Good news for workplaces offering flexible futures

Businesses who fail to offer flexible working options could pay a higher price in the long run.

We all live busy lives, with many people juggling childcare with full time work, while struggling to squeeze in some increasingly rare 'me-time' in the quest for work-life balance.

One way to get everything done and still keep our sanity can be found in the promise of greater workplace flexibility.

More options around working hours might make sense for employees, as well as having ethical benefits when it comes to gender diversity, but how does it benefit businesses?

One answer to that question might be located in a collection of relevant findings by Morgan Stanley research.

Changing times need new solutions

Flexibility in the workplace is more than a step forward in terms of diversity and an improved work-life balance - it could also have a positive flow-on effect for the business sector and the broader economy.

A number of studies by various corporations and consultancies have shown how flexible working conditions are being increasingly demanded by employees.

In Australia, government research shows that 70% of full time employees want to work some of the time at home.

Employers are increasingly finding ways to be accommodating, through a range of options including varied hours or offering the opportunity to work remotely. For those who fail to listen, however, there could be a negative impact on share performance.

The benefits for business

Flexible working schemes were one of 14 indicators in Morgan Stanley's Global Gender Diversity Composite, which assesses approximately 1600 developed market companies on their overall gender diversity.

Incremental evidence from the Composite shows an ongoing trend for underperformance among companies who fail to offer flexible working options. Analysis of the findings notes that, while companies offering flexible options haven't outperformed the index, those companies that don't offer flexible working have underperformed the MSCI World for the last six years.

Globally, Morgan Stanley has identified a steady increase in the percentage of companies offering flexible alternatives to their employees. There are, however, marked variations across different sectors.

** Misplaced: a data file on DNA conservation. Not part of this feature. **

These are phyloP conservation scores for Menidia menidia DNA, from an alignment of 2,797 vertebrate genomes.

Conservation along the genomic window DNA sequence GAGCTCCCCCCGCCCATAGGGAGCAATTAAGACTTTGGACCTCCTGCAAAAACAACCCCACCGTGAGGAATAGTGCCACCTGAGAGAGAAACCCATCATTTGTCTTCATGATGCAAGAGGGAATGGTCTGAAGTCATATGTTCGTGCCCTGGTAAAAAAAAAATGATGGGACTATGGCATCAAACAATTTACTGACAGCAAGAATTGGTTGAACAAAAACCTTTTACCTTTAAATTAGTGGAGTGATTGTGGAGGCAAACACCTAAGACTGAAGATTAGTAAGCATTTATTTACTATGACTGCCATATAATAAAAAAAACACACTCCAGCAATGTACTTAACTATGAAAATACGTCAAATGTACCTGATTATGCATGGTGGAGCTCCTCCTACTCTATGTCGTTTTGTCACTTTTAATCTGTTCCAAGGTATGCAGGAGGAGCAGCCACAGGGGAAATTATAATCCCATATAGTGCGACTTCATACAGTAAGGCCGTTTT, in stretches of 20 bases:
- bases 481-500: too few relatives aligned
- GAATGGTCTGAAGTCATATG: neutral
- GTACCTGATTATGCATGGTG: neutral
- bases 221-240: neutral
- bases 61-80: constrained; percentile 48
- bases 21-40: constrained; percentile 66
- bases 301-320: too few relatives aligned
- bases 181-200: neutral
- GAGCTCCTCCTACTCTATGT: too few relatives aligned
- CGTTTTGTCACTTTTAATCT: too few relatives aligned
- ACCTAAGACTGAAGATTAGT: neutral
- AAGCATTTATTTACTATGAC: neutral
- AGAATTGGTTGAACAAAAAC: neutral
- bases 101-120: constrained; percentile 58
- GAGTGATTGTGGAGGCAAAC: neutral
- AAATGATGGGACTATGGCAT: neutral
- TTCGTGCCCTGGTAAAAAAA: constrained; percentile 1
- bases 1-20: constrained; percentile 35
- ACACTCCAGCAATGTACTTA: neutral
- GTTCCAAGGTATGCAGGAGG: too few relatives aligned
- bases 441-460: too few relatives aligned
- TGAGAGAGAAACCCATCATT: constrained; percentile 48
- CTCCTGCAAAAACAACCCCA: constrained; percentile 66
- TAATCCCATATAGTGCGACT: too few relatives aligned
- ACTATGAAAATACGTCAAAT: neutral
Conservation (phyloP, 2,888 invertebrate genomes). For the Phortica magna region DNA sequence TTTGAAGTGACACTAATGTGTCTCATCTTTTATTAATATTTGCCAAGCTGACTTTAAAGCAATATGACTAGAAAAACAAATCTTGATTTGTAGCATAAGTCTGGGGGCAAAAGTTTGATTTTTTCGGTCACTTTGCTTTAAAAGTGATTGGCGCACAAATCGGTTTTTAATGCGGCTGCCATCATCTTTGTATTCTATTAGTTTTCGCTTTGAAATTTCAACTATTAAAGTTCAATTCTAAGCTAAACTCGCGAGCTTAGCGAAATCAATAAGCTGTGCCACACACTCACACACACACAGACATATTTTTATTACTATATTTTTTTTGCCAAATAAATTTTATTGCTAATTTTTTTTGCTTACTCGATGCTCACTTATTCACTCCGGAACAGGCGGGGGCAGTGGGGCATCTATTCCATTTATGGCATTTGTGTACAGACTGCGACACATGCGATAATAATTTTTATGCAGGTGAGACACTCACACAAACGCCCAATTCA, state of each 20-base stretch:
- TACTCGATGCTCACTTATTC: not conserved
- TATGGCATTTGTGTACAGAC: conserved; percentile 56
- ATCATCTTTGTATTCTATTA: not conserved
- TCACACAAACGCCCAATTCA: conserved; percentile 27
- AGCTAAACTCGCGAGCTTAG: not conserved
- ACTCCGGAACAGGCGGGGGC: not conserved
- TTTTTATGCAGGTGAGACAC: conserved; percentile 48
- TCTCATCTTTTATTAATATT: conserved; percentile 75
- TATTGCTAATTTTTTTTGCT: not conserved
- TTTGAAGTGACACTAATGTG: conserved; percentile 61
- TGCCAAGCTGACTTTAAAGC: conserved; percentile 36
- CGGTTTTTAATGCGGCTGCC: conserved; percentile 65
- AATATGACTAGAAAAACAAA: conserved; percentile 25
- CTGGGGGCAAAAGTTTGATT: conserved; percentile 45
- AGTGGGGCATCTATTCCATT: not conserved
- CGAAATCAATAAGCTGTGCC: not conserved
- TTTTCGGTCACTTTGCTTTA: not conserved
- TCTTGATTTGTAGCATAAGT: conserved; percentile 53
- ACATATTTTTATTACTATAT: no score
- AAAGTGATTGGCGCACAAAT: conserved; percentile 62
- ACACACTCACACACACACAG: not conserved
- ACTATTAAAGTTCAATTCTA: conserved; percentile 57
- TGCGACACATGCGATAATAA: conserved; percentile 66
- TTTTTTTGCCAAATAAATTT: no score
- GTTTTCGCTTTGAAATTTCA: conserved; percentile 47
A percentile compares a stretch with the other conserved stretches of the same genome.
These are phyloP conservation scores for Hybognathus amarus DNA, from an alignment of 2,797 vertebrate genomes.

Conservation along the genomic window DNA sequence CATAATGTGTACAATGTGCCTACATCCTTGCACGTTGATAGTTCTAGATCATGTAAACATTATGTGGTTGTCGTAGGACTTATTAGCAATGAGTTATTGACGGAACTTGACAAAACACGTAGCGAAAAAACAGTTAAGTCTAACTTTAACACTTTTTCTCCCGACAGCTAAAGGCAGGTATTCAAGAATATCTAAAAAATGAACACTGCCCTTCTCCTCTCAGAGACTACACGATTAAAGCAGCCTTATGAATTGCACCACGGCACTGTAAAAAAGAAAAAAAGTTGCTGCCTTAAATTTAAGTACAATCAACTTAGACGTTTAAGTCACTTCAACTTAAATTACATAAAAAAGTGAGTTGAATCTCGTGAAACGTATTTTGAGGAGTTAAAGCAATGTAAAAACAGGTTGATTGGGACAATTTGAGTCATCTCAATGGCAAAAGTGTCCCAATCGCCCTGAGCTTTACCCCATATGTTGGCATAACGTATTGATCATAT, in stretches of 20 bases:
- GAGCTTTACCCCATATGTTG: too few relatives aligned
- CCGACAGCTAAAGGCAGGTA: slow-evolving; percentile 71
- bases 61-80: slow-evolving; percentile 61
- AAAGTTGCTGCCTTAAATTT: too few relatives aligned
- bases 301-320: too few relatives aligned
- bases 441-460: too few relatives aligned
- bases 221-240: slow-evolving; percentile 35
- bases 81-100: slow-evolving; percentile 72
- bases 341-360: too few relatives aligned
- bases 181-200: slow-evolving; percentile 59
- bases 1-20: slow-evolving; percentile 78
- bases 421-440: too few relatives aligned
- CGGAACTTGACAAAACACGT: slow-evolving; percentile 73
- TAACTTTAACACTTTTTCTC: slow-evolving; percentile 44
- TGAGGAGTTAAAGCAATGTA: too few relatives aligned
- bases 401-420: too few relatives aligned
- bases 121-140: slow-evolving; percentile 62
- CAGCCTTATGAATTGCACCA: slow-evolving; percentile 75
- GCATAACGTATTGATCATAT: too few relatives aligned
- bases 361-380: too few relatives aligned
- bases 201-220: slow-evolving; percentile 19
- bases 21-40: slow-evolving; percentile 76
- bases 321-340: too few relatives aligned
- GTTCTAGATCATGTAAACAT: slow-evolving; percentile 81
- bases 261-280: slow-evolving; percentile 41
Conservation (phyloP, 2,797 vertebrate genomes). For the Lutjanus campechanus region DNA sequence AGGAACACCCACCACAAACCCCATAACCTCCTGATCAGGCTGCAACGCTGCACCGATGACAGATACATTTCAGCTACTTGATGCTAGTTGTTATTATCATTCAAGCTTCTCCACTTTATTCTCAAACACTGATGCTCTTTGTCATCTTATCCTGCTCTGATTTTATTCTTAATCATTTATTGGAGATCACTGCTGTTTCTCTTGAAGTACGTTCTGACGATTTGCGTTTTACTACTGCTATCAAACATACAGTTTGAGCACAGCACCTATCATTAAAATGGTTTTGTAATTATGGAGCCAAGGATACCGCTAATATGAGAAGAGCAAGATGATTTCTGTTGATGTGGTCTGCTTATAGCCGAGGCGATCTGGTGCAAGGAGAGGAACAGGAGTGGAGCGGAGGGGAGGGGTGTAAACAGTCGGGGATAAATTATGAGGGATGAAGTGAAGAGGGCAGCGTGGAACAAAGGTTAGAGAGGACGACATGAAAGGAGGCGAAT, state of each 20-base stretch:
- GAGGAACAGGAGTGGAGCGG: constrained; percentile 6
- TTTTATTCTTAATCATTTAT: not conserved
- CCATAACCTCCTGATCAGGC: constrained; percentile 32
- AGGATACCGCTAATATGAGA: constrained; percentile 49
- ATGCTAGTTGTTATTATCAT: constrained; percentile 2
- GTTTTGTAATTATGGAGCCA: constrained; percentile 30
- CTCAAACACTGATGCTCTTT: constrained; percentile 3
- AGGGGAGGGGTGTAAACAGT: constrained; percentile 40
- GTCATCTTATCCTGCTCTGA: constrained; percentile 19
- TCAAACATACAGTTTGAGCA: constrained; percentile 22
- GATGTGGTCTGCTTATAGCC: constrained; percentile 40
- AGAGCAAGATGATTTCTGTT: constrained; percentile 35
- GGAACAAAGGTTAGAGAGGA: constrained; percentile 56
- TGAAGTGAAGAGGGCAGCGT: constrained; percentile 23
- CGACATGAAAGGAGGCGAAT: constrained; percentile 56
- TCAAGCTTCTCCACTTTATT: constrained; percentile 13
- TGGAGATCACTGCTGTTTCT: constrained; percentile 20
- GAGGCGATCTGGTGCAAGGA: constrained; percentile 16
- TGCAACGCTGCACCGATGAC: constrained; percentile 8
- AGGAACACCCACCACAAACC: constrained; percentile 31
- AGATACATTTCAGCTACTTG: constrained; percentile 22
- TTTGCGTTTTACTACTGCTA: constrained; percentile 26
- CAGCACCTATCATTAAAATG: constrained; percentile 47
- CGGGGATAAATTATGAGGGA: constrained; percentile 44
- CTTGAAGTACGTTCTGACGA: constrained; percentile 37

The telecommunications sector contains the highest number of companies offering flexible working (66%). Technology, Healthcare, Real Estate and Consumer Discretionary all have fewer than 40% of companies offering such schemes. iii

Australian statistics on diversity

  • In Australia, most likely category to make a flexibility request are women with pre-school aged children.

  • 80% of employees say they will stay longer if employer allows work from home.

  • 70% of full time employees want to work some of the time at home.

  • 64% of Australian couples with dependants, both partners employed in 2016.

  • 52% of employees would forego some pay for greater workplace flexibility.

  • New data from the 2016-17 dataset of the Workplace Gender Equality Agency shows that almost seven out of ten (68.3%) employers now have a flexible working policy and/or strategy. That is an increase of 10.8 percentage points from the Agency's first year of reporting in 2013-14.

Note: Findings and analysis from the Global Gender Diversity Composite revealed no evidence of a material difference in Return on Equity between companies with and without flexible working benefits.

For information on investing ethically in businesses and corporations that have a commitment to gender diversity, please contact your Morgan Stanley Financial Adviser.

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